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HISTORIC CASTLES AND FAMILIES OF THE NORTH
2. Castles Gunn and Halberry - The Gunns
Descent of Clan Gunn
Version No. 2 based on the "Chronicle of Man" states that the clan's ancestor was, Gun or Guin (Welsh - Guynn; Manx - Gawne) second son of Olaus or Olave the Black, fifth Norse King of Man and the Isles who died in 1237.
Version No. 3 claims that Sweyn had a grandson Gunn or Gunni - probably called for his grand-uncle. He was a son of Andrew the younger of Sweyn's two sons, and that it is from him and not the elder Gunn that the clan descends.
In Browne's History of the Highlands (1850), mention is made of an accompanying tradition to the one that puts Gunn the son of Olaus Rolfi as the clan ancestor. This tradition states that Gunn received from his maternal grandfather Farquhar, Earl of Ross, the possessions in Caithness which long formed the patrimony of the clan. But at this point it must be said that the various traditions must have got their "lines crossed", for Farquhar, second Earl of Ross, who had landed possessions in Caithness was not the grandfather of Gunn Olausson, but of Gunn, Prince of Man, by Christina, his second daughter, the third wife of Olave, King of Man.
Can Gunn, grandson of Sweyn be taken seriously as a contender? I think not. There are no indications that Sweyn possessed any lands at all apart from his "pirate lair" castles of Lambaborg and Gairsay, still less that he transmitted lands to any of his descendants. If, in fact, this Gunn was the clan ancestor it would have the astonishing effect of making the Gunns a sept of the Swansons instead of the other way round, which had been for centuries the accepted position. Regarding the other two contenders, one point should be made. George Gunn the Crowner or Coroner of Caithness,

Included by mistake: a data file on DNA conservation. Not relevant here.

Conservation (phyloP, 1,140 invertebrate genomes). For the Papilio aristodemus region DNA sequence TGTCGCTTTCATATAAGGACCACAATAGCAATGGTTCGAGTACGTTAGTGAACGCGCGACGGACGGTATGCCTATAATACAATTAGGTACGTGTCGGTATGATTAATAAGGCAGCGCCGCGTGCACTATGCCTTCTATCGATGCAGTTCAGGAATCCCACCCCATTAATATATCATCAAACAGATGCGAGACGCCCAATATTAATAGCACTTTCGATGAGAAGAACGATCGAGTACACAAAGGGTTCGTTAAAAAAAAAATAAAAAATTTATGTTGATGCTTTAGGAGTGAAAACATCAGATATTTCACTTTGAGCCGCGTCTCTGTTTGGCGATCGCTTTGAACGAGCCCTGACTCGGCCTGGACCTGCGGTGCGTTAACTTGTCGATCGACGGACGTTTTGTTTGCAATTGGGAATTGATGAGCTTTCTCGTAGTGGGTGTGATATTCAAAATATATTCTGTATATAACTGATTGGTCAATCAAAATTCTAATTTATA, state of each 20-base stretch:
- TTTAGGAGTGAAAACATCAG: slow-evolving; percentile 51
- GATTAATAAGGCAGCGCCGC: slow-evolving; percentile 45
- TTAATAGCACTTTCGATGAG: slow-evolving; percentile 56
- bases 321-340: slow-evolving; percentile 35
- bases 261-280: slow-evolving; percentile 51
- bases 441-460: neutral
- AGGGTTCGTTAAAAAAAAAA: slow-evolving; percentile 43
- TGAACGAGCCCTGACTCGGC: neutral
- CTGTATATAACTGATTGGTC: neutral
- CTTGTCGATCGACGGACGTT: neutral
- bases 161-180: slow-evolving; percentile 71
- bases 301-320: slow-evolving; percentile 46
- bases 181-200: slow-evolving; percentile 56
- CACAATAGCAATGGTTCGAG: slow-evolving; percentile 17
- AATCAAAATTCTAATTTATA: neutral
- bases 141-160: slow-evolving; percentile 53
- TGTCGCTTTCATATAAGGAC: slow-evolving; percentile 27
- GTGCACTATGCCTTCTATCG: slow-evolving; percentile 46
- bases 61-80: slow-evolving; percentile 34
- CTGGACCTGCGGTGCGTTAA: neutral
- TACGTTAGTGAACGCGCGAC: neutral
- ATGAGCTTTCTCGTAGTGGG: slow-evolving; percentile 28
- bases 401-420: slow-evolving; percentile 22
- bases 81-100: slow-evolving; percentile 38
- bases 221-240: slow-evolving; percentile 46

who was treacherously killed by the Keiths about 1464, was believed to be the seventh Chief in descent from the founder. As twenty six years is the average time by which one generation succeeds another, a date somewhere between 1240 and 1280 is suggested as the foundation years of the clan which would put it nearer the time of Gunn, Prince of Man, than of Gunn Olausson who had lived about a century earlier.
Yet another tradition which tends to tilt the question in favour of the line of Manx princes is the story of the early Gunn Chieftain who spent a great deal of his time at the court of the King of Norway and married (some say bigamously) the Norwegian King's daughter. Unfortunately tragedy struck, for the ship carrying her back to Castle Gunn foundered on the rocks below the stronghold. The Princess was drowned and the large dowry of silver and gold lost.
George ("Crowner") Gunn
Septs of Clan Gunn
Although physically in possession of lands in Caithness from about the twelfth or thirteenth century, no branch of the Gunns had any legal tenure of land until the middle the seventeenth century so presumably they held their possessions by the sword. Mixed up as they were with all the clan feuds in Caithness and Sutherland - at times at war with the Mackays as well as the Keiths - with the Sinclairs as well as the Sutherlands, the countless incidents in which they were involved have more the character of romance than reality.
Gunns of Braemore
Latheron and Halkirk in Caithness. Owing to this detachment they came to be recognised as almost a separate branch - in fact Gunn of Braemore is frequently mentioned in history as Chief of the Gunns in Caithness.
Spital was the principal burial place of the clan in Caithness while many of the clan are buried at Dirlot a few miles away in a district thickly peopled with Gunns in former years.
At this point it is only slightly above the level of the waves. An ancient stairway, cut in the rock, descends from the cliff top to the approach to the castle. This stairway is now broken and dangerous. The keep measures 11m x 7m with walls 1m thick. A further wall protected the castle on its landward side at the top of the steep shelf of rock. A small circular depression beside the keep may indicate an ancient well. The castle was apparently abandoned when Halberry was built a mile to the south in about the fifteenth century. Last century most of the stonework of Castle Gunn was used to build a causeway at the small harbour nearby.
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